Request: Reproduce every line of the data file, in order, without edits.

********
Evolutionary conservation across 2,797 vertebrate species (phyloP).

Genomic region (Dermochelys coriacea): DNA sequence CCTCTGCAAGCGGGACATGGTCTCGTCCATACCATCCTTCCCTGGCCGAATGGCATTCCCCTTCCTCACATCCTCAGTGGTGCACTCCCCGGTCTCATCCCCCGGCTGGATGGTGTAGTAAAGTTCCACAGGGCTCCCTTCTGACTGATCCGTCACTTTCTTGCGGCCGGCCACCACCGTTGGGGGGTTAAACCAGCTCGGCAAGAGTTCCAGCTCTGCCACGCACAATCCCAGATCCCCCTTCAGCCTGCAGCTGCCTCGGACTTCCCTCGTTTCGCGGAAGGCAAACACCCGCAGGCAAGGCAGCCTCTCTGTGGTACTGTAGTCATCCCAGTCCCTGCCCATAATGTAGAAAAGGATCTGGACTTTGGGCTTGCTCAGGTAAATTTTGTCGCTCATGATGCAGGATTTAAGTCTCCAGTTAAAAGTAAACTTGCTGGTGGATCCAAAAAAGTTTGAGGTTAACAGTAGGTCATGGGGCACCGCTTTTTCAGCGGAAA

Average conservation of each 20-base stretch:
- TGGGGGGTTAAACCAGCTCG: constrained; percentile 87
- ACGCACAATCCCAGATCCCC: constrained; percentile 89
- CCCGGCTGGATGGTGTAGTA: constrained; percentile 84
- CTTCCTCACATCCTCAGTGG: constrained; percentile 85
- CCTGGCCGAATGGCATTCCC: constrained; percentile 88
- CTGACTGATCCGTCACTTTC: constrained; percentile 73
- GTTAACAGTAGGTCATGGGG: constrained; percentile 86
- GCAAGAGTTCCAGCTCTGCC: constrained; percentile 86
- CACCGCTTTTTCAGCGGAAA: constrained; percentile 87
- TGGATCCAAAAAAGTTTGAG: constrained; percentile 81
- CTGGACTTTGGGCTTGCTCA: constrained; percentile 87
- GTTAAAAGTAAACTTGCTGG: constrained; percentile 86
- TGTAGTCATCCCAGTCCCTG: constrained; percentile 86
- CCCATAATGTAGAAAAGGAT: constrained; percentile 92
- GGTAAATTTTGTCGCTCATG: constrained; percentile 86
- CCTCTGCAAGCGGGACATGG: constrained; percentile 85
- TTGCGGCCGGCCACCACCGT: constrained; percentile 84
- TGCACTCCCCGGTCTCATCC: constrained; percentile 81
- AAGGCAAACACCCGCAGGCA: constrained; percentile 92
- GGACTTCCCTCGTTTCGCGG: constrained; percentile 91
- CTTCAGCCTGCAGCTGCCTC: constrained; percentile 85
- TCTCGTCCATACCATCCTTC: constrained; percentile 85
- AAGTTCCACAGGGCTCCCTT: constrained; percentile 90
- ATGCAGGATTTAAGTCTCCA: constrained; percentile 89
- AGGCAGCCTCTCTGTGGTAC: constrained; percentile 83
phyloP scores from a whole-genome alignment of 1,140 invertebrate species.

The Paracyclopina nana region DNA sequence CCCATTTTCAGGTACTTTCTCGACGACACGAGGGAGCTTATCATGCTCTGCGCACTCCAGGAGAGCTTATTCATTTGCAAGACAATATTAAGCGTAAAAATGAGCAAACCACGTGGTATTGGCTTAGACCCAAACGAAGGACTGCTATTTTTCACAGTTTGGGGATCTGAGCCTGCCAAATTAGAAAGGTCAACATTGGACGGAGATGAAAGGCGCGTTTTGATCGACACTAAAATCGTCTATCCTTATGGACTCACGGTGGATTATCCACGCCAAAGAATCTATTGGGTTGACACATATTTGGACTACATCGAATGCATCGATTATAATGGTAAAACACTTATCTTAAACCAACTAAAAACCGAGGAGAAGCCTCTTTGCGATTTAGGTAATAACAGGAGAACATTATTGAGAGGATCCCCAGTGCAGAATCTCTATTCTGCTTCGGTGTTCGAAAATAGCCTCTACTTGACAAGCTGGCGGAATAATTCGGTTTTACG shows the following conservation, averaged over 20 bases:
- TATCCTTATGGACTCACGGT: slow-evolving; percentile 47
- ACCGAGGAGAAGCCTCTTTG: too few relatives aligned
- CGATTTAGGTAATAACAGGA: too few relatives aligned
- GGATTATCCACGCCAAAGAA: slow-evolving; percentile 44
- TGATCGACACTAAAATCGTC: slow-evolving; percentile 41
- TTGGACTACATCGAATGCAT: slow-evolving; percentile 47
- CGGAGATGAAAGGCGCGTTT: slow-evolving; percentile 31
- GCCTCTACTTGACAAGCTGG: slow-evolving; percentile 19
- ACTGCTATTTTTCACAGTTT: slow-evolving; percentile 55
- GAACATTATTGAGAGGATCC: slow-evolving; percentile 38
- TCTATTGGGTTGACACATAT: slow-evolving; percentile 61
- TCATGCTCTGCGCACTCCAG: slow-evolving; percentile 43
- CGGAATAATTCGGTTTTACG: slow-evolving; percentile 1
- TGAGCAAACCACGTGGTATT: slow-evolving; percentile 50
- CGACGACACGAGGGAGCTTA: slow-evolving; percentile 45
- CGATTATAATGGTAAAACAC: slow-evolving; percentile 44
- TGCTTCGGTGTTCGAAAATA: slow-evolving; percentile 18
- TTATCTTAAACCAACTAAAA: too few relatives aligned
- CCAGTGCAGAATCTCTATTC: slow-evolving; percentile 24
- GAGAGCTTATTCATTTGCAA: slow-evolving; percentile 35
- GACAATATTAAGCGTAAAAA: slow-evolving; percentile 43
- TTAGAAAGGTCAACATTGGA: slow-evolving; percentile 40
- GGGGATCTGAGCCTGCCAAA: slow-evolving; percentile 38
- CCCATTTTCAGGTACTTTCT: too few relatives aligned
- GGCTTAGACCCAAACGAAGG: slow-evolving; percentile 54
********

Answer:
Evolutionary conservation across 2,797 vertebrate species (phyloP).

Genomic region (Dermochelys coriacea): DNA sequence CCTCTGCAAGCGGGACATGGTCTCGTCCATACCATCCTTCCCTGGCCGAATGGCATTCCCCTTCCTCACATCCTCAGTGGTGCACTCCCCGGTCTCATCCCCCGGCTGGATGGTGTAGTAAAGTTCCACAGGGCTCCCTTCTGACTGATCCGTCACTTTCTTGCGGCCGGCCACCACCGTTGGGGGGTTAAACCAGCTCGGCAAGAGTTCCAGCTCTGCCACGCACAATCCCAGATCCCCCTTCAGCCTGCAGCTGCCTCGGACTTCCCTCGTTTCGCGGAAGGCAAACACCCGCAGGCAAGGCAGCCTCTCTGTGGTACTGTAGTCATCCCAGTCCCTGCCCATAATGTAGAAAAGGATCTGGACTTTGGGCTTGCTCAGGTAAATTTTGTCGCTCATGATGCAGGATTTAAGTCTCCAGTTAAAAGTAAACTTGCTGGTGGATCCAAAAAAGTTTGAGGTTAACAGTAGGTCATGGGGCACCGCTTTTTCAGCGGAAA

Average conservation of each 20-base stretch:
- TGGGGGGTTAAACCAGCTCG: constrained; percentile 87
- ACGCACAATCCCAGATCCCC: constrained; percentile 89
- CCCGGCTGGATGGTGTAGTA: constrained; percentile 84
- CTTCCTCACATCCTCAGTGG: constrained; percentile 85
- CCTGGCCGAATGGCATTCCC: constrained; percentile 88
- CTGACTGATCCGTCACTTTC: constrained; percentile 73
- GTTAACAGTAGGTCATGGGG: constrained; percentile 86
- GCAAGAGTTCCAGCTCTGCC: constrained; percentile 86
- CACCGCTTTTTCAGCGGAAA: constrained; percentile 87
- TGGATCCAAAAAAGTTTGAG: constrained; percentile 81
- CTGGACTTTGGGCTTGCTCA: constrained; percentile 87
- GTTAAAAGTAAACTTGCTGG: constrained; percentile 86
- TGTAGTCATCCCAGTCCCTG: constrained; percentile 86
- CCCATAATGTAGAAAAGGAT: constrained; percentile 92
- GGTAAATTTTGTCGCTCATG: constrained; percentile 86
- CCTCTGCAAGCGGGACATGG: constrained; percentile 85
- TTGCGGCCGGCCACCACCGT: constrained; percentile 84
- TGCACTCCCCGGTCTCATCC: constrained; percentile 81
- AAGGCAAACACCCGCAGGCA: constrained; percentile 92
- GGACTTCCCTCGTTTCGCGG: constrained; percentile 91
- CTTCAGCCTGCAGCTGCCTC: constrained; percentile 85
- TCTCGTCCATACCATCCTTC: constrained; percentile 85
- AAGTTCCACAGGGCTCCCTT: constrained; percentile 90
- ATGCAGGATTTAAGTCTCCA: constrained; percentile 89
- AGGCAGCCTCTCTGTGGTAC: constrained; percentile 83
phyloP scores from a whole-genome alignment of 1,140 invertebrate species.

The Paracyclopina nana region DNA sequence CCCATTTTCAGGTACTTTCTCGACGACACGAGGGAGCTTATCATGCTCTGCGCACTCCAGGAGAGCTTATTCATTTGCAAGACAATATTAAGCGTAAAAATGAGCAAACCACGTGGTATTGGCTTAGACCCAAACGAAGGACTGCTATTTTTCACAGTTTGGGGATCTGAGCCTGCCAAATTAGAAAGGTCAACATTGGACGGAGATGAAAGGCGCGTTTTGATCGACACTAAAATCGTCTATCCTTATGGACTCACGGTGGATTATCCACGCCAAAGAATCTATTGGGTTGACACATATTTGGACTACATCGAATGCATCGATTATAATGGTAAAACACTTATCTTAAACCAACTAAAAACCGAGGAGAAGCCTCTTTGCGATTTAGGTAATAACAGGAGAACATTATTGAGAGGATCCCCAGTGCAGAATCTCTATTCTGCTTCGGTGTTCGAAAATAGCCTCTACTTGACAAGCTGGCGGAATAATTCGGTTTTACG shows the following conservation, averaged over 20 bases:
- TATCCTTATGGACTCACGGT: slow-evolving; percentile 47
- ACCGAGGAGAAGCCTCTTTG: too few relatives aligned
- CGATTTAGGTAATAACAGGA: too few relatives aligned
- GGATTATCCACGCCAAAGAA: slow-evolving; percentile 44
- TGATCGACACTAAAATCGTC: slow-evolving; percentile 41
- TTGGACTACATCGAATGCAT: slow-evolving; percentile 47
- CGGAGATGAAAGGCGCGTTT: slow-evolving; percentile 31
- GCCTCTACTTGACAAGCTGG: slow-evolving; percentile 19
- ACTGCTATTTTTCACAGTTT: slow-evolving; percentile 55
- GAACATTATTGAGAGGATCC: slow-evolving; percentile 38
- TCTATTGGGTTGACACATAT: slow-evolving; percentile 61
- TCATGCTCTGCGCACTCCAG: slow-evolving; percentile 43
- CGGAATAATTCGGTTTTACG: slow-evolving; percentile 1
- TGAGCAAACCACGTGGTATT: slow-evolving; percentile 50
- CGACGACACGAGGGAGCTTA: slow-evolving; percentile 45
- CGATTATAATGGTAAAACAC: slow-evolving; percentile 44
- TGCTTCGGTGTTCGAAAATA: slow-evolving; percentile 18
- TTATCTTAAACCAACTAAAA: too few relatives aligned
- CCAGTGCAGAATCTCTATTC: slow-evolving; percentile 24
- GAGAGCTTATTCATTTGCAA: slow-evolving; percentile 35
- GACAATATTAAGCGTAAAAA: slow-evolving; percentile 43
- TTAGAAAGGTCAACATTGGA: slow-evolving; percentile 40
- GGGGATCTGAGCCTGCCAAA: slow-evolving; percentile 38
- CCCATTTTCAGGTACTTTCT: too few relatives aligned
- GGCTTAGACCCAAACGAAGG: slow-evolving; percentile 54